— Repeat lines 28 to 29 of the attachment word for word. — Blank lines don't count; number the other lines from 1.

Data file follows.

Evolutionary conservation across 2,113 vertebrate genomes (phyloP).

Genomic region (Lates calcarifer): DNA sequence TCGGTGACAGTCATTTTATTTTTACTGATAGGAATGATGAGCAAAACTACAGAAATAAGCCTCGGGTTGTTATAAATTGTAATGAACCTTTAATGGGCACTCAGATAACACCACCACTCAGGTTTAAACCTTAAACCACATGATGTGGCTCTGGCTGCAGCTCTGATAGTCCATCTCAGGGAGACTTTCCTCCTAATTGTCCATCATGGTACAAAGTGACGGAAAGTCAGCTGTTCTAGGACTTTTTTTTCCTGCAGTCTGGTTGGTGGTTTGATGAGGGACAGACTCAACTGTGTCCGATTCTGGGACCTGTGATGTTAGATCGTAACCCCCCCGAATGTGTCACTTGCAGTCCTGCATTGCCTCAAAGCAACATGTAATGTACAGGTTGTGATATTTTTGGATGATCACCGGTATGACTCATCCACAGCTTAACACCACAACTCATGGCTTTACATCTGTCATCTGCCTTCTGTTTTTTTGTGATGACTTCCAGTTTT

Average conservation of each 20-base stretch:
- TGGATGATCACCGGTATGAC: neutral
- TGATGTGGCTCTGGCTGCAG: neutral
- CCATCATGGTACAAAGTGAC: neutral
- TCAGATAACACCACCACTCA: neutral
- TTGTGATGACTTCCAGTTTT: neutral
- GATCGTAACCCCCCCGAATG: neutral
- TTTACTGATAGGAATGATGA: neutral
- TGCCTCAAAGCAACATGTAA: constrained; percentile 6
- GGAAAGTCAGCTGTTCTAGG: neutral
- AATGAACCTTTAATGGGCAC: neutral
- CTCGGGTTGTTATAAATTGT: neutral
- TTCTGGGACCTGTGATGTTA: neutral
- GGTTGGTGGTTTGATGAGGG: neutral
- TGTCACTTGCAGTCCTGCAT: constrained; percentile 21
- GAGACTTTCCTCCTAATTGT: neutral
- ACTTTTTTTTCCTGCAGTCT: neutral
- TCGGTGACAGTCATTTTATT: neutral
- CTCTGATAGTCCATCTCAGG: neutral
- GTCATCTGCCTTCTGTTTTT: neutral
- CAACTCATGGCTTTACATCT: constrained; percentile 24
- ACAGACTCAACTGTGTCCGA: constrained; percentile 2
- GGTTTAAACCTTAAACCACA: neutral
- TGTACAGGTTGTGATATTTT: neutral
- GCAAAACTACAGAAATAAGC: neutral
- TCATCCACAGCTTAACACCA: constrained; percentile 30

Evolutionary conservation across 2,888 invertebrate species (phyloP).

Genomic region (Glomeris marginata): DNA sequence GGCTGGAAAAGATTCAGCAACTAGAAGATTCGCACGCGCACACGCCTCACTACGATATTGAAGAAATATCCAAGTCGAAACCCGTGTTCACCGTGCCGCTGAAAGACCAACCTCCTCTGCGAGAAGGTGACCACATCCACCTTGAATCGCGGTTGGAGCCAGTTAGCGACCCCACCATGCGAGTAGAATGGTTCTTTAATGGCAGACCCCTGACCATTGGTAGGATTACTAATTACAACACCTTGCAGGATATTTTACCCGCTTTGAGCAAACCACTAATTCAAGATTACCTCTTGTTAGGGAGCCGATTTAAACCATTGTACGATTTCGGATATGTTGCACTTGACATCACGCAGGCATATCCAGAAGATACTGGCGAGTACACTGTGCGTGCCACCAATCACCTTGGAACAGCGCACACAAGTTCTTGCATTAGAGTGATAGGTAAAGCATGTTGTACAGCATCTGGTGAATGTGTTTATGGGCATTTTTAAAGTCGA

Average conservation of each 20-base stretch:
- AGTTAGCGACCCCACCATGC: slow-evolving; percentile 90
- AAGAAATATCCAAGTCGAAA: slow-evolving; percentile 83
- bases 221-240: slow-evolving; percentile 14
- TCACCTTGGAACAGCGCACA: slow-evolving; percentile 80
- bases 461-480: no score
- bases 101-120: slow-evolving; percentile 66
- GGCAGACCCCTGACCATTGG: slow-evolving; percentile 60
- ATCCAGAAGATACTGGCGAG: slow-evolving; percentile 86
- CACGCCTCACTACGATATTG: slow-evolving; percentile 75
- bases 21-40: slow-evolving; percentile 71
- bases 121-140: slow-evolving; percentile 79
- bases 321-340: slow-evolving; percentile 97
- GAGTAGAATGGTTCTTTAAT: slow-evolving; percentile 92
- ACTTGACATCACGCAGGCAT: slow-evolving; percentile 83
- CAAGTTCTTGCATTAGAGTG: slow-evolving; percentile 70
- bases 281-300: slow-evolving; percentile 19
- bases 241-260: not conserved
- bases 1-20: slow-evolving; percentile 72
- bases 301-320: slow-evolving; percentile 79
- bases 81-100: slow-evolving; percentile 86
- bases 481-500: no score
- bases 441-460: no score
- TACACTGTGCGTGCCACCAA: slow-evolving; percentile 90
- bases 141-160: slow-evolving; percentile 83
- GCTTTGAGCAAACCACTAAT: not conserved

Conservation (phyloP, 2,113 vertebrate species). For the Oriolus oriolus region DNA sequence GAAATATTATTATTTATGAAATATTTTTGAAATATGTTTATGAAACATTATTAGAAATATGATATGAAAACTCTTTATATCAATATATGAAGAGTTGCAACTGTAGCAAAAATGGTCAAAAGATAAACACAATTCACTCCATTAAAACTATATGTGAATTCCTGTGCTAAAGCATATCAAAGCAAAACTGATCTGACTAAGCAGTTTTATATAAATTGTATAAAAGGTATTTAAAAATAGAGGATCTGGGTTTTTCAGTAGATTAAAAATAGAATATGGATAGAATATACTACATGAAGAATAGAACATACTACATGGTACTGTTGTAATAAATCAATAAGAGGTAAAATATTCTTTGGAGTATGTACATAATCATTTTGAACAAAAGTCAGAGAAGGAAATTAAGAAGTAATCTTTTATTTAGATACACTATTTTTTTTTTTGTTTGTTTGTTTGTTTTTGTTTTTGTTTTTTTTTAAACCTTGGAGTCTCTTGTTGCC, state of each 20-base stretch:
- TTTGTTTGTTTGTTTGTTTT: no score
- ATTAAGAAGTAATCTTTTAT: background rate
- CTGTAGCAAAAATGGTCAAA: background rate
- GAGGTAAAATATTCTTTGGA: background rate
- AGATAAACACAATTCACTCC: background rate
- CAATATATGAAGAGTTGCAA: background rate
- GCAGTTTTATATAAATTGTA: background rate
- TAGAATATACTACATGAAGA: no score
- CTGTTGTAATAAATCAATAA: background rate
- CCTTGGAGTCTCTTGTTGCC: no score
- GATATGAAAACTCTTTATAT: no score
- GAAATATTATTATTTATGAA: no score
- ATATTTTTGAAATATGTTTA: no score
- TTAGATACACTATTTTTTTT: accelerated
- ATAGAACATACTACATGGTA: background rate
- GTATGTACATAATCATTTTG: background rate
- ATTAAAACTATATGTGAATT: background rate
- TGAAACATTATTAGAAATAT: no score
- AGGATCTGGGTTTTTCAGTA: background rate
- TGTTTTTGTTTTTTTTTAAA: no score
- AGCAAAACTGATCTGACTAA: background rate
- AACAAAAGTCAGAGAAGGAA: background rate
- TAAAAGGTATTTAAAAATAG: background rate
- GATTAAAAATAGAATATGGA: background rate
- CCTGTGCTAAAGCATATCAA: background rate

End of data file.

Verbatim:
- TCATCCACAGCTTAACACCA: constrained; percentile 30

Evolutionary conservation across 2,888 invertebrate species (phyloP).